Currently viewing the category: "Tent Caterpillars and Kin"
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Eastern Tent Caterpillars
Here is a picture I took while hiking along the C&O canal in Maryland. These things are EVERYWHERE and until I took a look at your site, I thought they were Gypsy Moth Caterpillars. My 4 year old son and I were at the National Zoo the other day and while the elephants couldn’t hold his attention, he was facinated by these caterpillars inching along all over the place. He then collected several and gently placed them on his shirt and then proceeded to strut around the zoo covered in them like some caterpillar tamer on Animal Planet. Alas, I did not have my camera with me that day. Thanks for the great site!
Tracy

Hi Tracy,
Thanks for your touching story. We have recently received several images of individual Eastern Tent Caterpillars, Malacosoma americanum, but we have not posted them. Your photo is a textbook example for identification purposes.

What's That Bug? does not endorse extermination

Tent caterpillars
and a closeup….This was taken near a child’s park in Asbury, NJ on Mother’s Day 2007. I found this about them on Wiki “Tent caterpillars are moderately sized caterpillars in the genus Malacosoma in the moth family Lasiocampidae. Species occur in North America, Mexico, and Eurasia. Twenty-six species have been described, six of which occur in North America. Some species are considered to have subspecies as well. Although most people consider tent caterpillars only as pests due to their habit of defoliating trees, they are among the most social of all caterpillars and exhibit many noteworthy behaviors. Tent caterpillars are readily recognized because they are social, colorful, day active and build conspicuous silk tents in the branches of host trees. Some species, such as the eastern tent caterpillar, Malacosoma americanum, build a single large tent which is typically occupied through the whole of the larval stage while others build a series of small tents that are sequentially abandoned. The forest tent caterpillar, Malacosoma disstria, is exceptional in that the larvae build no tent at all, aggregating instead on silken mats that they spin on the leaves or bark of trees. Tents facilitate aggregation and serve as focal sites of thermal regulatory behavior. They also serve as communication centers where caterpillars are alerted to the discovery of new food finds, as discussed below.”
Debbie

Hi Debbie,
Thanks for sending us your photos and providing the factual information.

What's That Bug? does not endorse extermination

We saw lots and lots of nests of these worms in the nooks of small trees at Bear Mountain NY. We didn’t notice them until the peaks which are around 1000 ft in altitude. They may have been at lower altitudes but we didn’t notice them there as much. Any idea what this insect is? We assumed it spins the nest so it’s maybe related to silk worms?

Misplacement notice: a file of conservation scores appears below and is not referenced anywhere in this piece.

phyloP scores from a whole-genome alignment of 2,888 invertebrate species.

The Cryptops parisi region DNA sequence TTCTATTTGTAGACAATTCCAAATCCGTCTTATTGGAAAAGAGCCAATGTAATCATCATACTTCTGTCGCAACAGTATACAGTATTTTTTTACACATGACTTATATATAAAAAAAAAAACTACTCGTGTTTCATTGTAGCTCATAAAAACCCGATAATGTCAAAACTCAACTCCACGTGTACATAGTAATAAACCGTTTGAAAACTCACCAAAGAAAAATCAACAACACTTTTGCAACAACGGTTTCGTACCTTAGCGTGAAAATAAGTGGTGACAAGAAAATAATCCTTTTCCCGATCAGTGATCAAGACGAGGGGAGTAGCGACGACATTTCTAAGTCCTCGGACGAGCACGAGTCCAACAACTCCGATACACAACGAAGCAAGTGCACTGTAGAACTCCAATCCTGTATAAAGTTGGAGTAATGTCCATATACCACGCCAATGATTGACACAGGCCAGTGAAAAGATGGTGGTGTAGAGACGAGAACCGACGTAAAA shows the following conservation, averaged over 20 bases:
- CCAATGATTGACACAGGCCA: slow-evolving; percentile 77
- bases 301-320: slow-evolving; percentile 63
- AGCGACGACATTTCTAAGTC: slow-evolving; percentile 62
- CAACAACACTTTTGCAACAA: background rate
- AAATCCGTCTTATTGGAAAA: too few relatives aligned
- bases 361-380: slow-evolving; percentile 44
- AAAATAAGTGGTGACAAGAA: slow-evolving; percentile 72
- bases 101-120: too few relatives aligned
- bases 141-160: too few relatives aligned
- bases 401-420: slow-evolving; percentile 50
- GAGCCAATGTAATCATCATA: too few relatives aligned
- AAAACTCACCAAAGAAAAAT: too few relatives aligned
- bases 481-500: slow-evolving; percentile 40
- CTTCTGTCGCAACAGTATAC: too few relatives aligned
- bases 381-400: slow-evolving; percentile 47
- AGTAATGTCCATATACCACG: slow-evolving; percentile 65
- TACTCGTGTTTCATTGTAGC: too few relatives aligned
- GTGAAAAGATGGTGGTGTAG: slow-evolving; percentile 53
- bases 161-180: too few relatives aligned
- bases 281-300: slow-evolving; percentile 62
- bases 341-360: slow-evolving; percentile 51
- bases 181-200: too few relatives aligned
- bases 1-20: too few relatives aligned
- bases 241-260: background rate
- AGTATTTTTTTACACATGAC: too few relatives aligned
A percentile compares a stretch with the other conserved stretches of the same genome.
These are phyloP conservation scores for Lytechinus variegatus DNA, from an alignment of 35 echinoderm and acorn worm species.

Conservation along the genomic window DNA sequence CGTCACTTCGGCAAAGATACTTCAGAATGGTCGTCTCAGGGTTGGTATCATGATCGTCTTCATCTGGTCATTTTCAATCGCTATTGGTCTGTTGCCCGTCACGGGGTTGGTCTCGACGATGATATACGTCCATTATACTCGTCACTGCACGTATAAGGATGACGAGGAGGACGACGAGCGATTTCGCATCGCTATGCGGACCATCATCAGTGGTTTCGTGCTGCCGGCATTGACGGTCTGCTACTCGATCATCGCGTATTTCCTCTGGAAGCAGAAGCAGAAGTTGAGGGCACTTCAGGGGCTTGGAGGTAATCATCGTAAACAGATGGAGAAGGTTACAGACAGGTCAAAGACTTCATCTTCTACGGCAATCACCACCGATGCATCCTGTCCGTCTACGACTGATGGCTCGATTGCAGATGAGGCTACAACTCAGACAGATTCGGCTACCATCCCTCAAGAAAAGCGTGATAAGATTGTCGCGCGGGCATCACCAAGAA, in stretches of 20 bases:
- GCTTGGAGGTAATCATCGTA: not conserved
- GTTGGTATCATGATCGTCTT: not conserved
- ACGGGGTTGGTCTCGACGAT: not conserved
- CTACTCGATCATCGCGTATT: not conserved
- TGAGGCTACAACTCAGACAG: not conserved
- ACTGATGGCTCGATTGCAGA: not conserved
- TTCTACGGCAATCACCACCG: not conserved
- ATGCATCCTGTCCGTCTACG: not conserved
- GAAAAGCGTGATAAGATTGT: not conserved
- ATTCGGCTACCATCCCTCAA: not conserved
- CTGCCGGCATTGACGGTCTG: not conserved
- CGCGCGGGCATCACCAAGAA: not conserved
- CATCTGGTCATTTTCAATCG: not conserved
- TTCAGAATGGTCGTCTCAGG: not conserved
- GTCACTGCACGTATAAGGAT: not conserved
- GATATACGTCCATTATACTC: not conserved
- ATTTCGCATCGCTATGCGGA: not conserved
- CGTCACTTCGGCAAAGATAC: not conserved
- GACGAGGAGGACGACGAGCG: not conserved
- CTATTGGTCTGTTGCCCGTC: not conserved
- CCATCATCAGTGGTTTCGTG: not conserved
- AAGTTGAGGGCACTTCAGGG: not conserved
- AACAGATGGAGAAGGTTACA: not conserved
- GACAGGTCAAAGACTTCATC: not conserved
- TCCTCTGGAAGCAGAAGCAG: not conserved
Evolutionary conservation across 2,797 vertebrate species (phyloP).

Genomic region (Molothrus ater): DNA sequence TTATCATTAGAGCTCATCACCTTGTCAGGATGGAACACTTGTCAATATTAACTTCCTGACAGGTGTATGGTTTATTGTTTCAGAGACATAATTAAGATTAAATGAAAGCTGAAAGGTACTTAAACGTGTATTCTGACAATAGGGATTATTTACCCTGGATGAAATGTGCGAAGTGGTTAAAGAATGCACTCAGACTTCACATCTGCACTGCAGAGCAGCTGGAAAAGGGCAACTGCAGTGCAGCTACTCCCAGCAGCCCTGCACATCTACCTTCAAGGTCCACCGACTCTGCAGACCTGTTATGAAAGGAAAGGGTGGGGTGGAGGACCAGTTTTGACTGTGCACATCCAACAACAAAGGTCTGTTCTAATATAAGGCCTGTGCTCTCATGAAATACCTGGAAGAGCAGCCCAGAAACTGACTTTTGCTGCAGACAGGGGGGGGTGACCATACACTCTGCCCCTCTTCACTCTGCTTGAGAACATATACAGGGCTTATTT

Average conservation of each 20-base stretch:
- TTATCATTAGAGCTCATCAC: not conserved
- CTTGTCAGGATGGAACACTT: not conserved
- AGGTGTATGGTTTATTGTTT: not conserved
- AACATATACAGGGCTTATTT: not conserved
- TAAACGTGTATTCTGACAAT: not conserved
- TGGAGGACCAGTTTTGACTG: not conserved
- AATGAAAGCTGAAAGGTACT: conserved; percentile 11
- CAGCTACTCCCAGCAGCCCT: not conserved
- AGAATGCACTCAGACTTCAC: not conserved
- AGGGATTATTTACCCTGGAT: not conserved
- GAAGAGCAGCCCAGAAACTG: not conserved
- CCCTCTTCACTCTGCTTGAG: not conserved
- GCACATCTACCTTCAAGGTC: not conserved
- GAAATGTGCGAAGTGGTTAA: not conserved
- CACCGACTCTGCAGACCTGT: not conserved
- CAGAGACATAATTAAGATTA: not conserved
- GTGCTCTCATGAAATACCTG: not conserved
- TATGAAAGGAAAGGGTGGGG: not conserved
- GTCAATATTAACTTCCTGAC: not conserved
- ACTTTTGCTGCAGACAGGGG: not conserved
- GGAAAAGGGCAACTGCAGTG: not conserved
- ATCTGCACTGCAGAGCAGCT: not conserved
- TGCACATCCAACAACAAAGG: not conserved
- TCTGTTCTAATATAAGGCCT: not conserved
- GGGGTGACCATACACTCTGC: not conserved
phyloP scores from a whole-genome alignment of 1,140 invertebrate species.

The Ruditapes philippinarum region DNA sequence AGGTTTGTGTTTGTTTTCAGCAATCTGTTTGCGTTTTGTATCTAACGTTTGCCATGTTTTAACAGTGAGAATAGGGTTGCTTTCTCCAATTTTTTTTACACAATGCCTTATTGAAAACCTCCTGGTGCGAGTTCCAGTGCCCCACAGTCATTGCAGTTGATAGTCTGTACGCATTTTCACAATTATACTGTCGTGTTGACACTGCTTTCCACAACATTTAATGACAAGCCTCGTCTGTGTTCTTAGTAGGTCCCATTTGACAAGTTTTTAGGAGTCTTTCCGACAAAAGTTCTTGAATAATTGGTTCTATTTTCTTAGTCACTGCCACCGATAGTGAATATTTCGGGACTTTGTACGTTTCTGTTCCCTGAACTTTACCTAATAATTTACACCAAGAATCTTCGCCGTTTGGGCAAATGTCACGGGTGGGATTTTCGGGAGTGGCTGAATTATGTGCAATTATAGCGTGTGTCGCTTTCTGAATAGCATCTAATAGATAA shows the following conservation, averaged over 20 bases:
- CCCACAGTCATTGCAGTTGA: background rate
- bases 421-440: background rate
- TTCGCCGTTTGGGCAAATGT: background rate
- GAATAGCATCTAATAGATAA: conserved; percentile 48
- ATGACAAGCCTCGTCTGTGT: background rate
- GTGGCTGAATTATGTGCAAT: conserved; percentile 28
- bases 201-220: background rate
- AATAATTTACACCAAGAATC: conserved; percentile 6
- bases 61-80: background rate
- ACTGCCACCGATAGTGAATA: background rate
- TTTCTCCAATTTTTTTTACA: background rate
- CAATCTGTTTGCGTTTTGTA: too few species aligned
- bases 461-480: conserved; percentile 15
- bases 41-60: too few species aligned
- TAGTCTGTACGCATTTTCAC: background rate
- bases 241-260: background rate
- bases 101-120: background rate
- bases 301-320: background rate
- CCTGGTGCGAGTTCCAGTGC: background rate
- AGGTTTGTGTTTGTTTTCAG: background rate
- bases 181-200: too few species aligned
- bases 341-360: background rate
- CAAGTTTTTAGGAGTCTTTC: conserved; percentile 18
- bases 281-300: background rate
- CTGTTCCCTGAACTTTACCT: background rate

Ted

Hi Ted,
This is the tent of the Eastern Tent Caterpillar, Malacosoma americanum. The female lays eggs on tree branches in the fall and the egg overwinter, hatching in the spring. The caterpillars are social and spin the tent for protection.

What's That Bug? does not endorse extermination

Hello again from the Yucatan of Mexico
You helped me with a lovely (and pesky) melon moth a month or so ago and now I have a new question. The attached photos show a woolly caterpillar that has a hard and shiny reddish head. One photo shows how they gather at the base of trees during the daytime. At night they climb the local trees – one they seem to like a lot is a wild fig – and eat the leaves until they look like lacework. Then, as the sun comes up they stream down the tree trunks to gather in hollows and under logs. They are really doing a number on the trees and if they are going to hatch into something noxious I may consider spraying them to reduce their numbers near the area where we live. We live in a dense jungle so won’t be anything close to eliminating them overall. Another characteristic is that they sometimes have a spiderweb-like thread that they emit. I googled the description but don’t find anything. I have looked at all of you photos and don’t see one that looks quite like it nor any description of the behavior. Can you help?
Kathe Kirkbride

Hi Kathe,
Your written description and photos indicate this is probably some type of Tent Caterpillar, though many do not form tents. Huge aggregations often do considerable damage, but these large numbers are cyclical and do not occur every year. Loosing leaves is not a life threatening situation for trees. Poison might do more harm than good.

What's That Bug? does not endorse extermination

Can you help?
Every year in August in Michigan( all through michigan), I see this web like mass in trees. I asked the locals, they had no clue what they were, they didn’t even notice them. Do you know what it is?
Yvette

Hi Yvette,
This is a Fall Webworm, Hyphantria cunea, nest. In the fall, these social caterpillars can build enormous webs that cover the leaves. Here is a site with more information.

What's That Bug? does not endorse extermination

rockin’ caterpillars
These little fellows were twitching in their mass cocoon. The picture was taken in early summer. Can you identify them?
Mike
Boise, ID

Hi Mike,
These are Tent Caterpillars, probably Eastern Tent Caterpillar, Malacosoma americanum. Here is a link with additional information.

What's That Bug? does not endorse extermination